A remote region of high mountains, pristine nature, ancient villages and... one of the most dangerous roads in the world to get there. That’s what I knew about Tusheti. Oh, and there was supposed to be a cultural festival too.
The dangerous road part was already enough to intrigue me. Generally, dangerous in the mountains equates to stunning beauty. I also like the challenge of driving difficult roads. I’ve been doing a lot of it over the past few years. Though dangerous is a subjective concept and people tend to exaggerate.
More about the road. My wife Tanya bought so much into the idea of how dangerous it was that she decided to stay in Tbilisi with Mia (my daughter). Instead I was joined by a new friend – Tata. She’d been to the region before and had some ideas of what we could see there.
In case the road really was as difficult as advertised, it made sense to have another person with me. Off we went, one early morning, after camping just at the bottom of the mountains.
So is the road as difficult and as dangerous as people say? I think a lot depends on the conditions, the weather. When we went, the conditions were perfect. No rain, no landslides, no rivers washing away the road. Still, you can see that a part of the road is a winding serpentine. It goes over the almost 3,000 metre Albano pass.
The main reason why the road has been dangerous and has taken so many lives (there's a cross to the dead every few kilometres) is – alcohol. Why people would drink and then drive this road is beyond rational reasoning, but that's exactly what happens. Drink driving in these parts is something of an epidemic. One young man told me that in the past the locals thought alcohol would give them special powers to conquer the road.
The latest tragedy involved a man in his early twenties. He took the car keys which his father hid from him, drove drunk to a neighbouring village at night, drank more there, got into an argument, drove away and then passed out behind the wheel.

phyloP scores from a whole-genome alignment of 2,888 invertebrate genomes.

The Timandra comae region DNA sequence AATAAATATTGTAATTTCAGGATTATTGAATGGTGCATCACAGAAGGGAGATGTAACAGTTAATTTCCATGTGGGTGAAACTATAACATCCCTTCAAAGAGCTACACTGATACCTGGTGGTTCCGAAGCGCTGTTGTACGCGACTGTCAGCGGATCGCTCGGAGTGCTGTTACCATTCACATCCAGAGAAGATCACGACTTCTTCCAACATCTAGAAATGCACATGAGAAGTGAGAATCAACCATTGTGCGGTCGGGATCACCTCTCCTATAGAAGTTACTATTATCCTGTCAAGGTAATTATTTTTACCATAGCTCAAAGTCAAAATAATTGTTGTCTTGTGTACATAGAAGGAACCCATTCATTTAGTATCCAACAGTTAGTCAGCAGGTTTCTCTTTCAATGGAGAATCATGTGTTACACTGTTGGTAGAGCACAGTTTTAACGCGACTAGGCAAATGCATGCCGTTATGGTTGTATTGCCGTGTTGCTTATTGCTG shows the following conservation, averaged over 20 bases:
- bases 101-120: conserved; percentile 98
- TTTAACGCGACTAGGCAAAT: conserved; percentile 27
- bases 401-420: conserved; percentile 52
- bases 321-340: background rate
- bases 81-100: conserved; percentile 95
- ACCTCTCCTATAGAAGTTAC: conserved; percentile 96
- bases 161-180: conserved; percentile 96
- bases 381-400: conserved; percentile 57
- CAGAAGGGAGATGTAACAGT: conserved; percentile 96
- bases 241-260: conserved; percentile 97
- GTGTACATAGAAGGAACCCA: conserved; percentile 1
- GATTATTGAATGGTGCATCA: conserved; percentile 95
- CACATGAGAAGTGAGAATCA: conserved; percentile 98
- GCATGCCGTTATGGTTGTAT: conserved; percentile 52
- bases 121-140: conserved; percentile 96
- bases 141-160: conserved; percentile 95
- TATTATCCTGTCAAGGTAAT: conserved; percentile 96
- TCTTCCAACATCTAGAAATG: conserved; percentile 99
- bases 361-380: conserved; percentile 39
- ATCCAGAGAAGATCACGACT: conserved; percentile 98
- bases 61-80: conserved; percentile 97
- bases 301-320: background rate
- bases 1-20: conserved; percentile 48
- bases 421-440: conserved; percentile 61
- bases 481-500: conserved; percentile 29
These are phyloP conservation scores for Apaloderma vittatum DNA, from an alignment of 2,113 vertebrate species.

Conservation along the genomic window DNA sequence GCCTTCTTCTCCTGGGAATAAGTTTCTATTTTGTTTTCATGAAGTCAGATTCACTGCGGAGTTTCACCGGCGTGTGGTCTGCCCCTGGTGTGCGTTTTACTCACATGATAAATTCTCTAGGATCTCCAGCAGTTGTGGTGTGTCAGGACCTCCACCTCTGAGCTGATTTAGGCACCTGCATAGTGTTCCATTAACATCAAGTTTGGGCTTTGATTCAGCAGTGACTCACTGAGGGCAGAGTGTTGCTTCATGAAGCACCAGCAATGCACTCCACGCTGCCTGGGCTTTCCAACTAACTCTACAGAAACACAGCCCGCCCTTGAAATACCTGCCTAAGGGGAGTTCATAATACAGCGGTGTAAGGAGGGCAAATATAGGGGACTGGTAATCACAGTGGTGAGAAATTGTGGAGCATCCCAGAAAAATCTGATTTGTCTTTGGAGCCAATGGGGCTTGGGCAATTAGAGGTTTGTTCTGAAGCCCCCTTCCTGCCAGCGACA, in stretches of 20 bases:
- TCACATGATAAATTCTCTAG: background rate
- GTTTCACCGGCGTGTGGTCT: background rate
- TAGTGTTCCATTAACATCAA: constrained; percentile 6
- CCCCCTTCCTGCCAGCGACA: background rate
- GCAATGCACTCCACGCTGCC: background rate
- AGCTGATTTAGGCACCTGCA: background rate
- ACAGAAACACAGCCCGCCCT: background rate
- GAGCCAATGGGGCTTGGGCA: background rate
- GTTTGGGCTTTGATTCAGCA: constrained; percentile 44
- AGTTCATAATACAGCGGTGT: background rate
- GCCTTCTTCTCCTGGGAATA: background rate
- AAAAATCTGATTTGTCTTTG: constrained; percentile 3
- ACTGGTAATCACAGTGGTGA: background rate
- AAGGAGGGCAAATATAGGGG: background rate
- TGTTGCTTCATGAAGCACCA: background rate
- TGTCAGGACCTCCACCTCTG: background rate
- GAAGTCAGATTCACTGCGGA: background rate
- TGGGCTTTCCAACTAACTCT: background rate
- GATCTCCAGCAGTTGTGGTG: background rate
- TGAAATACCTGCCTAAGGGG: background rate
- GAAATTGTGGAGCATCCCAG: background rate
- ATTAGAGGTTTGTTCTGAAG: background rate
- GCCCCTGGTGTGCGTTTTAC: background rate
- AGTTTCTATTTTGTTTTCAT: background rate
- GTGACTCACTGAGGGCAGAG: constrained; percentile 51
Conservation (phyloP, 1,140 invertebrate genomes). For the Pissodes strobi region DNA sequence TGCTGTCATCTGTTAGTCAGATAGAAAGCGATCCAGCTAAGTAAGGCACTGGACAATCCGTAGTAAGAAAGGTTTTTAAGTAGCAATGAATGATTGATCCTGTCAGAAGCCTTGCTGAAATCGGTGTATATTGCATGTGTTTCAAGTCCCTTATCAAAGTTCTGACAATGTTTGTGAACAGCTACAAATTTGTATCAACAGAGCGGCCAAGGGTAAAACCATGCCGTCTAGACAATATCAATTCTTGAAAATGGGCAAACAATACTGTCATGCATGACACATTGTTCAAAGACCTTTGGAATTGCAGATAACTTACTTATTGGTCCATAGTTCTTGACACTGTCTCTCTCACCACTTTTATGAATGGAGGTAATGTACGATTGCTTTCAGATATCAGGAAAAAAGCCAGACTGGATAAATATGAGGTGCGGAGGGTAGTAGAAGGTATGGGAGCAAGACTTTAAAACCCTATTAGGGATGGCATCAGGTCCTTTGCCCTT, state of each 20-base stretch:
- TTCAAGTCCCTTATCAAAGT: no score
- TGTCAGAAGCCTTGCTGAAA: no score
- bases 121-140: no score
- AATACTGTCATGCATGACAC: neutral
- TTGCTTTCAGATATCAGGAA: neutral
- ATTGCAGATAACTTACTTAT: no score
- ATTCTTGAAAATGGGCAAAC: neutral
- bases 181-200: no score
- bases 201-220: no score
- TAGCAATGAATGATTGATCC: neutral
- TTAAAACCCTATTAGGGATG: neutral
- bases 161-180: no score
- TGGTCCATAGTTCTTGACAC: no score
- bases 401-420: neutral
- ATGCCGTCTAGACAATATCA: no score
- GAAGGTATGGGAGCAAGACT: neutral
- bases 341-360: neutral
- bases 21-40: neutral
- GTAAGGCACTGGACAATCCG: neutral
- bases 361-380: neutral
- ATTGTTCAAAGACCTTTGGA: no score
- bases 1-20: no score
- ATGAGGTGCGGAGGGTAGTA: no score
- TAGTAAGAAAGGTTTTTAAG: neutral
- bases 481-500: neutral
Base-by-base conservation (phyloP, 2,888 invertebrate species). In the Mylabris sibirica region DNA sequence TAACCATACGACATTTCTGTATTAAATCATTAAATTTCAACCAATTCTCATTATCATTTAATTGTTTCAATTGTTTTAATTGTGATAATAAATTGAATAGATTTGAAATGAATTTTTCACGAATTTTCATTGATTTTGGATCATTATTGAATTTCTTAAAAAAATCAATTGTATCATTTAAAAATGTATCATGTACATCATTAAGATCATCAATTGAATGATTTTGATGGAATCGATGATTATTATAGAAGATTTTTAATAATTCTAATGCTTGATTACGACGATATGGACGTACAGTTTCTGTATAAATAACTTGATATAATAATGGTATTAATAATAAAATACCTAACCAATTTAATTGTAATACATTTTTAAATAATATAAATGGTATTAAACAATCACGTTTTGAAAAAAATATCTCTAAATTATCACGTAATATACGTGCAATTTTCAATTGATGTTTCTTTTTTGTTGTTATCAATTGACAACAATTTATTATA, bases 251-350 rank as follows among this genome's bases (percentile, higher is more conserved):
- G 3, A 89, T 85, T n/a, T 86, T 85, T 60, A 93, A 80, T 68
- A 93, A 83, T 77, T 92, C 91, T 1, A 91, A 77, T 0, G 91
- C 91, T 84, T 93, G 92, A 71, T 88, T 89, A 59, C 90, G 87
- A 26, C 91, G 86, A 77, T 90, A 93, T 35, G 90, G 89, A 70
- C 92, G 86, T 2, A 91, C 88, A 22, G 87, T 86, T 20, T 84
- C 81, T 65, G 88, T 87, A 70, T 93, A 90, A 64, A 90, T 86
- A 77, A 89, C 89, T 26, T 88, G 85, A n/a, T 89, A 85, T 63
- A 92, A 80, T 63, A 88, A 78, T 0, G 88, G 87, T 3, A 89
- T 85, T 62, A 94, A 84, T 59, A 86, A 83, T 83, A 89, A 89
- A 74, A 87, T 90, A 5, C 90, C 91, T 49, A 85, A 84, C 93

I crashed my Mavic into the side of a mountain
The drive itself wasn’t the adventure that I expected. An unexpected adventure came when I flew my Mavic drone into the side of the mountain. I had very recently killed one Mavic’s camera and my Phantom 4 was stolen from a friend’s car. I wasn’t ready to lose a third drone within less than a month! So, I set off to look for my beloved gadget. It was still sending me a video signal, meaning it wasn’t dead.
The mountain slope was ridiculously steep. I had no idea how to get up. Desperation gives birth to a way though. I climbed, crawled and clawed my way up the slope. I even slid down on my ass when it felt safer than walking down. Rocks were sent flying from beneath my feet and plants were torn, as I used them to pull myself up when there was nothing else to hold on to.
I had the approximate GPS coordinates of the drone, but I hadn’t loaded the map onto the iPad. I climbed up and down twice without success. Two hours of hopelessly searching. Exhausted, since I am not a mountain person – I rarely even hike in the mountains, let alone climb them.
Finally I found a spot with enough internet signal to download the map. I saw the satellite image and I marked the spot on Google maps in my phone. To bring the phone in my pocket was much more feasible than bringing the iPad.
At last, this idea led me to the Mavic. Apart from a big dent in the battery – no damage. It took me almost four hours to find it. Muscles cramping, face sunburnt and my clothes smelling of goat shit, since I slipped into some along the way. I came out victorious. You see that waterfall in the photo above? I laid down in a very similar one. And washed my clothes from the goat shit too.